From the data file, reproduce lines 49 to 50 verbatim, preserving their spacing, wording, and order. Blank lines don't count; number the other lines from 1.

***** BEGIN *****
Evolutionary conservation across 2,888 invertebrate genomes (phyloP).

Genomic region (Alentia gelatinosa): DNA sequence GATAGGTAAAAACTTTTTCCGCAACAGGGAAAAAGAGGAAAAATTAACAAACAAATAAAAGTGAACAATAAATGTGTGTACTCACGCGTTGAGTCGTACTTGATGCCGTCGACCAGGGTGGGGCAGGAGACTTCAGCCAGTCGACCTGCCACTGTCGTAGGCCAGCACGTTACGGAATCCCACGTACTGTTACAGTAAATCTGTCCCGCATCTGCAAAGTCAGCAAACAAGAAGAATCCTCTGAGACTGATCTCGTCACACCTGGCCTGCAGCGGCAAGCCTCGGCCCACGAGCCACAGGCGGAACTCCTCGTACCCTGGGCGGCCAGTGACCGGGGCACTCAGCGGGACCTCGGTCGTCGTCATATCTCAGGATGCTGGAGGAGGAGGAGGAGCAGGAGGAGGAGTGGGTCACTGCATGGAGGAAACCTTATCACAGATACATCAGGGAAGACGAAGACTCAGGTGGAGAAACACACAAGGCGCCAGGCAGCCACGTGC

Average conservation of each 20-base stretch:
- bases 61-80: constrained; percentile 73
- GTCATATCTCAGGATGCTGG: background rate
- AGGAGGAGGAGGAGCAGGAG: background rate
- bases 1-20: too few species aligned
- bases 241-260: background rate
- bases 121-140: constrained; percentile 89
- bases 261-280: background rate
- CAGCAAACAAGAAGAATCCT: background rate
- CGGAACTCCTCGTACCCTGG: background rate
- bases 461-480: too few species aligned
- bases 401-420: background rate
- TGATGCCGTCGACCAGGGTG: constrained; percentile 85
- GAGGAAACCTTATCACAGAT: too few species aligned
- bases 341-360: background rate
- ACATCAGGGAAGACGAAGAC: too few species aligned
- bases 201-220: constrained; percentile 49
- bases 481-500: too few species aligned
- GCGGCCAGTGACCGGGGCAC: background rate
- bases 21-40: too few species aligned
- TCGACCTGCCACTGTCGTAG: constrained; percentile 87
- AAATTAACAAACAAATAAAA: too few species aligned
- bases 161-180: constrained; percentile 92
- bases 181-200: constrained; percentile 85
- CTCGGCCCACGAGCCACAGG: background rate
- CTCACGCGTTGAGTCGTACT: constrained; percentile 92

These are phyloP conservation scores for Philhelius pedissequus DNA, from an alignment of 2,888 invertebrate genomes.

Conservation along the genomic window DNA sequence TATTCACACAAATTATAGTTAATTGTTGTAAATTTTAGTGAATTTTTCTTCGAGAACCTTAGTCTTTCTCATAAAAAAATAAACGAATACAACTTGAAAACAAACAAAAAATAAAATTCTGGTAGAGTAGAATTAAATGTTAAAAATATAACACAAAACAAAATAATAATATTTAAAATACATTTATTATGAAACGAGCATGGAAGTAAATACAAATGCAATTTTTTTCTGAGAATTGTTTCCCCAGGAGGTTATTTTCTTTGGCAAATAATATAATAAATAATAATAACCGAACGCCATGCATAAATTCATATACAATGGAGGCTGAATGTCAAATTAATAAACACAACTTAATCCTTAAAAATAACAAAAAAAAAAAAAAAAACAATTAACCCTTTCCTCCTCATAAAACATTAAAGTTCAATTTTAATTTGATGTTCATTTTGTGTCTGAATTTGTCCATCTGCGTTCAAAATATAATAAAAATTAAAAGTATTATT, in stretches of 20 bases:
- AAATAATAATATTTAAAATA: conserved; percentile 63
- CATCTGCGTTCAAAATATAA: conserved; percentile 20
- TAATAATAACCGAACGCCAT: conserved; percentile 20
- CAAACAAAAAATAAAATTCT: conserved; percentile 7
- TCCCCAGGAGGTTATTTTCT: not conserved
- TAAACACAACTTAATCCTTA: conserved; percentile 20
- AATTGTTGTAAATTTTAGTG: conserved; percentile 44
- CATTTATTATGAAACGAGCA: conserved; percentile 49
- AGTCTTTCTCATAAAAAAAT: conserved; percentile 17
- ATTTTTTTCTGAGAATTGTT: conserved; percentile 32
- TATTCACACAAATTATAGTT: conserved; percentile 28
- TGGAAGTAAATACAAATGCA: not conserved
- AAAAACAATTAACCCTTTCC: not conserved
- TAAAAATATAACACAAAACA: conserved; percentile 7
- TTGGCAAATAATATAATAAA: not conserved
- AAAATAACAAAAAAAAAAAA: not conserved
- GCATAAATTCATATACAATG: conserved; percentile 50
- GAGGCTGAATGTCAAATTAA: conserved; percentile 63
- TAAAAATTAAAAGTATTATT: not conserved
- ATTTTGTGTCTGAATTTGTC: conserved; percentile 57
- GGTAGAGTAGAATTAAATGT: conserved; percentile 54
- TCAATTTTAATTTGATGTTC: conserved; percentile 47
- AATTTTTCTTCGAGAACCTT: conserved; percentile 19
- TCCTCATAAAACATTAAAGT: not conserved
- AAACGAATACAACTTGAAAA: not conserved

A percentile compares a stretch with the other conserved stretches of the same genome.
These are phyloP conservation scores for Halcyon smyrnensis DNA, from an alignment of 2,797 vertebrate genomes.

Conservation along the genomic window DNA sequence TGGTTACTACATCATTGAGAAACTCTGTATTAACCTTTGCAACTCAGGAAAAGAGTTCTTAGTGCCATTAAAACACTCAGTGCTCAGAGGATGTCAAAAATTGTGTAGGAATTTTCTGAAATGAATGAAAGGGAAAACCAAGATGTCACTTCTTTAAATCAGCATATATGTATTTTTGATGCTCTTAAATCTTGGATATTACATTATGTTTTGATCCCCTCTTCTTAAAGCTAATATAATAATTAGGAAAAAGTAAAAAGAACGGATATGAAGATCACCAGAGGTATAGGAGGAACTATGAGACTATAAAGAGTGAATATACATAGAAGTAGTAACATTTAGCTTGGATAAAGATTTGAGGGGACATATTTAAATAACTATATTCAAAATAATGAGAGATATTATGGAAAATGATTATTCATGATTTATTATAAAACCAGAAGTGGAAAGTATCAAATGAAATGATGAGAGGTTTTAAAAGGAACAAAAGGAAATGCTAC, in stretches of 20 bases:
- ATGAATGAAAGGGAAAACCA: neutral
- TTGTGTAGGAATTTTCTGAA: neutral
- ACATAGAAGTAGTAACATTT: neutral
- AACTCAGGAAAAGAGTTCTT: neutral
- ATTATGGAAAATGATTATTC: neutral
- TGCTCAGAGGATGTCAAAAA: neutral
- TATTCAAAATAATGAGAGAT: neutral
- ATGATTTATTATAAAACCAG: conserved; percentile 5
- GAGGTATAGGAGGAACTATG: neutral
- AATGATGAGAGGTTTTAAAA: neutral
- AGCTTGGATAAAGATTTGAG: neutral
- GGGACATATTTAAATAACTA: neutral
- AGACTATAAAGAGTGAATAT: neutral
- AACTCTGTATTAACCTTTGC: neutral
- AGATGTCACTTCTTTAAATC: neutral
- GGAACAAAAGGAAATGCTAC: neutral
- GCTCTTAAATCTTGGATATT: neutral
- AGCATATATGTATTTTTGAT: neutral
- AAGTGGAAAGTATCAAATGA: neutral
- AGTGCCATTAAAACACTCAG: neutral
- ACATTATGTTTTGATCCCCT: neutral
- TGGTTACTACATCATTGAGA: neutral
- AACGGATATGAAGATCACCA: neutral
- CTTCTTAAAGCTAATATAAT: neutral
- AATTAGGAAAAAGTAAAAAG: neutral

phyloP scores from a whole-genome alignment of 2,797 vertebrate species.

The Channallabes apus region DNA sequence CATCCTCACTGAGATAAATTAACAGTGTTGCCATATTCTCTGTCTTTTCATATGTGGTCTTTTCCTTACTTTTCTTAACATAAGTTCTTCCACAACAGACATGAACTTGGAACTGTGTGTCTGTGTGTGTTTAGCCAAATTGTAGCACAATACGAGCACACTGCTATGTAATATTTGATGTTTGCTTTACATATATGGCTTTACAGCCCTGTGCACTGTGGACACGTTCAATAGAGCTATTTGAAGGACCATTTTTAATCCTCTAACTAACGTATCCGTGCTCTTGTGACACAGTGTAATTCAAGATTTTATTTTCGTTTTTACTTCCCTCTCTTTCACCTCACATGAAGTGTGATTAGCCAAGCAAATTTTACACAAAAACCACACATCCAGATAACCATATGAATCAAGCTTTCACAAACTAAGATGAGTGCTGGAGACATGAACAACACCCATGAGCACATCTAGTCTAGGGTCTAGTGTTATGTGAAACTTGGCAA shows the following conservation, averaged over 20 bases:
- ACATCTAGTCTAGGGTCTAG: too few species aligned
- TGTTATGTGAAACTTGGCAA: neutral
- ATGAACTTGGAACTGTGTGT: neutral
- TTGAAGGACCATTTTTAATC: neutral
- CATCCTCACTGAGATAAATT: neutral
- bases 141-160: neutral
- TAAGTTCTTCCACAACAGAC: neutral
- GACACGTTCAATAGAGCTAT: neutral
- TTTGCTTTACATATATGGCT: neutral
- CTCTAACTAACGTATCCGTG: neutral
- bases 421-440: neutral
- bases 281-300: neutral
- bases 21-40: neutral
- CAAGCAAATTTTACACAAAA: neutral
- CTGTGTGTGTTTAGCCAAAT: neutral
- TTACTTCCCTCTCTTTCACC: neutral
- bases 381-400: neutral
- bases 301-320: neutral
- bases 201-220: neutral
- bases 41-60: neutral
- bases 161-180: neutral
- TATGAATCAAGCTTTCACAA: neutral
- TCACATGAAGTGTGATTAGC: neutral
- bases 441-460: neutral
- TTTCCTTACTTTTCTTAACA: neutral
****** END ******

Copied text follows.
- TAAAAATTAAAAGTATTATT: not conserved
- ATTTTGTGTCTGAATTTGTC: conserved; percentile 57